More physical space - things that should not be out, should have a home, eliminating the need to navigate an obstacle course just to retrieve aforementioned potato peeler (the blue one matches today’s outfit please?);

More head space - excess clutter can cause actual stress, whereas a calm uncluttered physical space is mirrored in the mind. To allow the mind to breathe, is to allow it to either rest, play or create according to its needs;

Calmer life - stress causes all manner of undesirable things to happen to our bodies, from frown wrinkles and hot flushes to hormonal mayhem, all of which are ageing; my tip for ageing positively? Streamline, declutter and enjoy your chosen possessions;

Easier to manage anxiety and brain fog - clutterfree spaces equal a clutterfree mind; that must surely help to lift some of the fog and facilitate..

Clearer thinking - this deserves its own line; for some, turning fifty and going through the menopause can hinder clear thinking; trouble sleeping, migraines, anxiety, hot flushes and hormone fluctuations to name but a few of the possible reasons behind this;

Clutter is the physical manifestation of unmade decisions fuelled by procrastination
— Christina Scalise, Organise Your Life and More

Promotes appreciation and gratitude for what we have in our lives - now that our ‘spark joy’ pieces are not stifled by excess;

Better for the environment when you buy less and buy mindfully - using up existing products and only when they run out, replacing with thoughtful sustainable choices is the way forward;

Easier to keep your house clean and tidy - well it is simple really, less stuff equals less to tidy, less to clean and less to find a home for;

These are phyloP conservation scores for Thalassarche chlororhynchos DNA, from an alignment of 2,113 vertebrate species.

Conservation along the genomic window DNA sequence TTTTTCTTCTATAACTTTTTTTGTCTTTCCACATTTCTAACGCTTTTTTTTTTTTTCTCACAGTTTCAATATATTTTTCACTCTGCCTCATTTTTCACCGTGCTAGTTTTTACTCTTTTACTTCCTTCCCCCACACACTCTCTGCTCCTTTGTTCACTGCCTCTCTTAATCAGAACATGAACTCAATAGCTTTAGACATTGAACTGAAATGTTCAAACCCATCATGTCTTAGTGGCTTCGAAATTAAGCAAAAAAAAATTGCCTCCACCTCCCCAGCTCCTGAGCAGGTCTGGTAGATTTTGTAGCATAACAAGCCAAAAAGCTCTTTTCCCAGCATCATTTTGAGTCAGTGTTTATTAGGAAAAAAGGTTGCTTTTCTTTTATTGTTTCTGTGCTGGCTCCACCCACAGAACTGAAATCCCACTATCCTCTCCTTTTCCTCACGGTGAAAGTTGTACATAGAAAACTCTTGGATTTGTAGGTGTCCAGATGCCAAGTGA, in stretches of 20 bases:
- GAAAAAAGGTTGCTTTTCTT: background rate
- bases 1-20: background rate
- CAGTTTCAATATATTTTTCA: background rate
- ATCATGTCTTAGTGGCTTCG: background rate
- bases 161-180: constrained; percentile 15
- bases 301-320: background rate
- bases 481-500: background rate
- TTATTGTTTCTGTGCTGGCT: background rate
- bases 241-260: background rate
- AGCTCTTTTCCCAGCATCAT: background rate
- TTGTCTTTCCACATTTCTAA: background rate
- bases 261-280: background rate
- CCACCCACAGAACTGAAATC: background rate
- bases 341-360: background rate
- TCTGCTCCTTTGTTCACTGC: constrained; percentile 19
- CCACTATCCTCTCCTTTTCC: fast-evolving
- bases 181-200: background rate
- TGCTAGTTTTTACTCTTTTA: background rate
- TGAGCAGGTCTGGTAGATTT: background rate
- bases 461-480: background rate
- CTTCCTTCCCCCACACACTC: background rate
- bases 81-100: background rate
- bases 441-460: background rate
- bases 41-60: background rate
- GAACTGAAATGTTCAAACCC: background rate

Less dust mites - well, ‘things’ are dust traps are they not?

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‘‘The best way to decide what we really need, is to get rid of what we don’t

Marie Kondo

I have definitely found that knowing where everything is and not wasting time rifling means that I have more headspace to tackle what I need to. The gratitude that accompanies the mindfulness of living with less, may bring about a deeper satisfaction with life and a decreased reliance on having the next ‘new’ thing. Again, it clarifies what you actually want/need, rather than what you think you should want/need.

Where to Start with Decluttering

Streamlining my wardrobe is a work in progress

Streamlining my wardrobe is a work in progress

Marie Kondo advises to start with your wardrobe, and I would agree. This involves gathering every item you own and making a pile, then the sorting begins. Why clothes first? Well, the reasoning is that clothes are generally the things we attach the least sentimentality to (there are exceptions of course; exibit A: back end of donkey costume). We tend to create the least attachment to clothes so it is probably the easiest category to start with. Believe me, I have not yet regretted any of the items I have sent to charity shops, given away or sold.

Simplicity is the ultimate sophistication
— Leonardo da Vinci

I have some ideas for you about making a start on your wardrobes and I am happy to share them, along with a list of my favourite bloggers in this area. Click ‘comments’, and send me a message or go to ‘contact me’ and send me an email stating that you would be interested in this and I will forward you a list of handy tips that helped me, when I started to streamline my wardrobe. I am very much on a journey with this myself and am following advice from others who are nailing the living with less philosophy. You are invited on my journey and encouraged to offer your tips for simplifying your life and parting with things that you have grown unnecessarily attached to. Send me a message to say ‘Hi’ and introduce yourself. I would love to hear your thoughts.